New and advanced children's hospitals are necessary, but expensive

New and advanced children's hospitals are necessary, but expensive

It is a challenging time in medicine, a time when emerging expensive personalized treatments are arising from genetics and immunotherapy laboratories around the country. Simultaneously as we struggle as a country to provide adequate coverage, choice and access for all — beginning with our children. Hospitals in particular are struggling to adjust, a story that isn’t told as often as a given individual’s quest for access to lifesaving treatments. 

Medicare and Medicaid payments to hospitals are often inadequate, and hospitals can no longer count on making up their profits with the payments of private insurers.

Hospitals in Medicaid expansion states have seen much less uncompensated care under the Affordable Care Act. At the same time hospitals remain concerned about the ACA’s decrease in supplemental payments to hospitals (disproportionate share hospital payments).


On top of this there has been a battle in Congress to cut funding to the important Children’s Health Insurance Program, which cost the federal government over $14 billion in 2016 but provides lifesaving funding to 9 million impoverished children through Medicaid and separate programs (funded jointly by states and the federal government).

It is in this climate of uncertainty and increasing health care costs that the new 68 bed Hassenfeld Children’s Hospital opened late last month at NYU Langone Health, spreading optimism and hope throughout the entire medical community in the particularly trying and hugely important arena of children’s health. 

It isn’t the private rooms or the large state-of-the-art “MyWall” system of entertainment in each room complete with menus, lighting and curtain control and record access that provides hope as much as it is the whole idea of a new home and focal point for children’s health at a time of emerging new treatments for congenital conditions, Cystic Fibrosis, Muscular Dystrophy and childhood cancers. Hassenfeld Children’s Hospital will be well integrated with the entire medical center including its research arm.

All of us who are parents share the prayer that our children will always be healthy. Parents assume a child’s good health up until the dreaded moment when he or she is no longer well. A loving parent can never be properly prepared for the suffering that ensues. Restoring a child’s health becomes a righteous and noble obsession.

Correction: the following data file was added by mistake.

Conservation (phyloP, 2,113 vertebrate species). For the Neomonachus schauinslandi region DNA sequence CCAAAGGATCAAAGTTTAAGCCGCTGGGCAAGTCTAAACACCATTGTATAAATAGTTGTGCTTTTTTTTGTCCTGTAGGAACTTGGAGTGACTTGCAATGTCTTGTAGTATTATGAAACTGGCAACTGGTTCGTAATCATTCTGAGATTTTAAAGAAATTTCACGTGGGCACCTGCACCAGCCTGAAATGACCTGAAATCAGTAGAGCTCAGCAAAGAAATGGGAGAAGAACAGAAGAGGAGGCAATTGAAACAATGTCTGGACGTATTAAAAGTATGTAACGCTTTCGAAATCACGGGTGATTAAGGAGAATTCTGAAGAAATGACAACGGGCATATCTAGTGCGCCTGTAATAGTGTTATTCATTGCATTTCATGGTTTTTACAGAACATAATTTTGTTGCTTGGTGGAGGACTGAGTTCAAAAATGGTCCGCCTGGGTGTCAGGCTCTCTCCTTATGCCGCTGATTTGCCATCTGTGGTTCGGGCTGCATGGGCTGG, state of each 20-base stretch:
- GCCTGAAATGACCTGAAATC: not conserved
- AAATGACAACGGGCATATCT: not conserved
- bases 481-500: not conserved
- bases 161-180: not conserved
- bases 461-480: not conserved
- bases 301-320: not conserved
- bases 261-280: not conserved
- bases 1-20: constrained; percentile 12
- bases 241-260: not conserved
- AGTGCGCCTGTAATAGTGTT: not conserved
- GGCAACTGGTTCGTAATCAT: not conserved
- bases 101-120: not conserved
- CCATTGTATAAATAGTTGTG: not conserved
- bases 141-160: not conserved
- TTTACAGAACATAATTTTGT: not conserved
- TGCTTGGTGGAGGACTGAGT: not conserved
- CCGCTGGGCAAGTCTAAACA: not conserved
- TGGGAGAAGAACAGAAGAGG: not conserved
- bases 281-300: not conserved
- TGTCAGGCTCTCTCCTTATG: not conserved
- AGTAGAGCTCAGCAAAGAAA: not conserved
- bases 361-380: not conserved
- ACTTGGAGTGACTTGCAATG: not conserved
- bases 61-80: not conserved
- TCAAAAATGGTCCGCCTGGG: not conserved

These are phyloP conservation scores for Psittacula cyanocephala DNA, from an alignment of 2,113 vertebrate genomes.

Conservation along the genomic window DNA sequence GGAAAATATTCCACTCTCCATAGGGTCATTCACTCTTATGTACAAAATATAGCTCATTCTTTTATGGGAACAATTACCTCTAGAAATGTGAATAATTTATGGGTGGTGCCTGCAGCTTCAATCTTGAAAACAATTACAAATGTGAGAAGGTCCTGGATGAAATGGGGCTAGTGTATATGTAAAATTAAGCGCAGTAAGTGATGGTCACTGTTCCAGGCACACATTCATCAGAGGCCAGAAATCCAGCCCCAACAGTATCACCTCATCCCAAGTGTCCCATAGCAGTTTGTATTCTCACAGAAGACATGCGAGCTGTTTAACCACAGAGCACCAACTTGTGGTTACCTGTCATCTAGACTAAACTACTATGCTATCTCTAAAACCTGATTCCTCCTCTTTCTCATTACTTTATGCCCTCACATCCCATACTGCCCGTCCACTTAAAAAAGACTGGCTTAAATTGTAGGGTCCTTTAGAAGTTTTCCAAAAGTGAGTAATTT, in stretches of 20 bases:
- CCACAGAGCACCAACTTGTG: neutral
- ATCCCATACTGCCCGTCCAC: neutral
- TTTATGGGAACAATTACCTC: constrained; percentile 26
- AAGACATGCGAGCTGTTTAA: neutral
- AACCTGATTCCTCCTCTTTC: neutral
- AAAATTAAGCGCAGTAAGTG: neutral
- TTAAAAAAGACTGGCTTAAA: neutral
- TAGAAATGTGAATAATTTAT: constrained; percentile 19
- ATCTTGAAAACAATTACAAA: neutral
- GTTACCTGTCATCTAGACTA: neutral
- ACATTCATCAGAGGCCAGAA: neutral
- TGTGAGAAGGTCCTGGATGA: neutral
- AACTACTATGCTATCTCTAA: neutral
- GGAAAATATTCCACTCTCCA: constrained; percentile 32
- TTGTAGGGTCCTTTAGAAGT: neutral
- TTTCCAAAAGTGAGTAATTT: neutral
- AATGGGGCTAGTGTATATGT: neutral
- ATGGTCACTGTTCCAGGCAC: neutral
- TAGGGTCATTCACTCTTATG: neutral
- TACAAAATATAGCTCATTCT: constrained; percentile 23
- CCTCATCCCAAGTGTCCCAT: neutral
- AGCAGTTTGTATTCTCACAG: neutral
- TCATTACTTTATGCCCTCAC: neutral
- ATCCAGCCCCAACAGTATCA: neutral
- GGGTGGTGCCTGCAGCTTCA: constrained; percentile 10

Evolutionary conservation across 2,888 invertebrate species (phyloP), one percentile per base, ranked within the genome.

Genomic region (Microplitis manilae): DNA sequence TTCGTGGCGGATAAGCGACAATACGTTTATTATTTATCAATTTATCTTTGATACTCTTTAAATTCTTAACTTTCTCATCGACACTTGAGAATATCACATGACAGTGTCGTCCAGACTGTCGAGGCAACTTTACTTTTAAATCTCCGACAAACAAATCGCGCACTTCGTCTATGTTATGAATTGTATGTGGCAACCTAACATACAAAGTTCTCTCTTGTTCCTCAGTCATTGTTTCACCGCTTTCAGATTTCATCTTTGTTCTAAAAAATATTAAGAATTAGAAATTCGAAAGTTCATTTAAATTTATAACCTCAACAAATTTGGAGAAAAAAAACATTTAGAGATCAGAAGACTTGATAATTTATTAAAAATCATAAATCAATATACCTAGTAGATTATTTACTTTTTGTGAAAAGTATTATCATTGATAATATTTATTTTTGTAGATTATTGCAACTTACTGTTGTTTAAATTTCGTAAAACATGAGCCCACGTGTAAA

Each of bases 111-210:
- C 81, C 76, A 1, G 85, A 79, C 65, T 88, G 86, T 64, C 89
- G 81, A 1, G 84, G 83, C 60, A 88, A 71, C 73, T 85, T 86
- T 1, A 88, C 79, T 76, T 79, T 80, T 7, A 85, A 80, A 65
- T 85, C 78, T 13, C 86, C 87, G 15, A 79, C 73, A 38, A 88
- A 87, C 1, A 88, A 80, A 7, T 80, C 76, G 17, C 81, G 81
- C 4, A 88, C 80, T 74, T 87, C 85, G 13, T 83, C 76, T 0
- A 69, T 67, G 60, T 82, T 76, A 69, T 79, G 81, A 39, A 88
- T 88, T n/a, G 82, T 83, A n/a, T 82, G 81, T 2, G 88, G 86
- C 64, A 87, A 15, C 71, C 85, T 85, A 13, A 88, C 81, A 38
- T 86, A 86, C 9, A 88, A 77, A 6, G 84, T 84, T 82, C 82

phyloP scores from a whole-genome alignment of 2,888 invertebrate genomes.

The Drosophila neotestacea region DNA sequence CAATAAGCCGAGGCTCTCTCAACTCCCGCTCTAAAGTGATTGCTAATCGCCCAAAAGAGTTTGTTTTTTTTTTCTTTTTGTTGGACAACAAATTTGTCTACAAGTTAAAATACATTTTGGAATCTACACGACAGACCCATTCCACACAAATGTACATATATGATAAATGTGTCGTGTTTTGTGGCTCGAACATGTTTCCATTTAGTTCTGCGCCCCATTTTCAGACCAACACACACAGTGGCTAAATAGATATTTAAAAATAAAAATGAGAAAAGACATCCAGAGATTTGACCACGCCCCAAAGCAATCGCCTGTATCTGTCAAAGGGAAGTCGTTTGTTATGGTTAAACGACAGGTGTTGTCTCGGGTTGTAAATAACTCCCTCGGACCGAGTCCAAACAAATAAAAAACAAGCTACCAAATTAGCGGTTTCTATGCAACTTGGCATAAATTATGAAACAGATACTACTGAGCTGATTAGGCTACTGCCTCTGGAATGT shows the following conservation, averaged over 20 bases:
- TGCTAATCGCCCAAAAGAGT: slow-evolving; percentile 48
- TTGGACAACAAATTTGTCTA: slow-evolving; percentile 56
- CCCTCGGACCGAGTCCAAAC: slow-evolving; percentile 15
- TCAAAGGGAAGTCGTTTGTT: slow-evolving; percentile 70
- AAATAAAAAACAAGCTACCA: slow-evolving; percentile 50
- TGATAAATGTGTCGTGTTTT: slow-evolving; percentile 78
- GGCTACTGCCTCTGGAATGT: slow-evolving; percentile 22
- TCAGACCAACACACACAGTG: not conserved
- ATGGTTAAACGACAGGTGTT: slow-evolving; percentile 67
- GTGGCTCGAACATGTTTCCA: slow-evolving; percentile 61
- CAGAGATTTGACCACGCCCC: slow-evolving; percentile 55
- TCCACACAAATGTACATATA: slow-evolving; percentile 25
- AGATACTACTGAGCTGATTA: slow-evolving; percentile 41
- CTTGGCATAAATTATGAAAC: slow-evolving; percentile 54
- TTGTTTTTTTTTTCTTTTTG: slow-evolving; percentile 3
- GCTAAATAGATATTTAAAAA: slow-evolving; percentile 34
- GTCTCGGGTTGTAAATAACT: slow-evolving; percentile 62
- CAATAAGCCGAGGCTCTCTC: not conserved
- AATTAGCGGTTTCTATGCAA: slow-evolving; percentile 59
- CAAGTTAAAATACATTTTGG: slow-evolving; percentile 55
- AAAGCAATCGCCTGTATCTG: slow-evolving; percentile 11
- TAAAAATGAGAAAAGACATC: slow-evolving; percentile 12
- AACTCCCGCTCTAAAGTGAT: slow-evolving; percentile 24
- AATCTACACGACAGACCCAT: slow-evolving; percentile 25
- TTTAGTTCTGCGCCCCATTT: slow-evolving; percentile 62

The work of art looming outside of Hassenfeld Children’s Hospital expresses the optimistic sentiment of treating a child in a manner most children can relate to: a thirty-eight foot sculpture of a dog, Spot, balancing an actual taxi cab on his nose.

Most children I know are interested in either animals or cars or both — this striking work of art also expresses the delicate balance between life and technology, between animation and in-animation, the place where the world of science, art, and healing meet.

 At the same time that Hassenfeld Children’s Hospital was opening, U.S. News was releasing its yearly list of best hospitals. Three large children’s hospitals, Boston Children’s (404 beds), Cincinnati Children’s (629 beds) and Children’ Hospital of Philadelphia (546 beds), top the list this year as they did last year.  

Meanwhile, Stanford’s Lucile Packard Children’s Hospital recently opened a new building and Buffalo just opened its new children’s hospital late last year.

I attended medical school in Buffalo, and was molded by my experiences at the Women and Children’s Hospital of Buffalo, which first opened in 1892 and had developed a deeply ingrained ritualistic culture by the time I got there. 

The philosophy of the best children’s hospitals is to treat young children as full human beings with the potential for many more years of healthy life. The first infant I treated struggling to be comfortable on a ventilator burned a disturbing image into my brain I will never forget. 

Pediatrics has its own set of careful rules and protocols that often don’t apply to the rest of medicine. Keep in mind that pediatrics requires different treatments, smaller doses of medications and a kind of precision and expertise that is best served in a highly skilled dedicated facility. 

Add Hassenfeld Children’s Hospital to the “A” list. “A Clean Well-Lighted Place” was a great short story by Hemingway, and it is also a place for children to go hoping to regain the health that youth gave them, disease took away, and the latest technology hopes to bring back.

Marc Siegel M.D. is a professor of medicine and medical director of Doctor Radio at NYU Langone Health. He is a Fox News medical correspondent.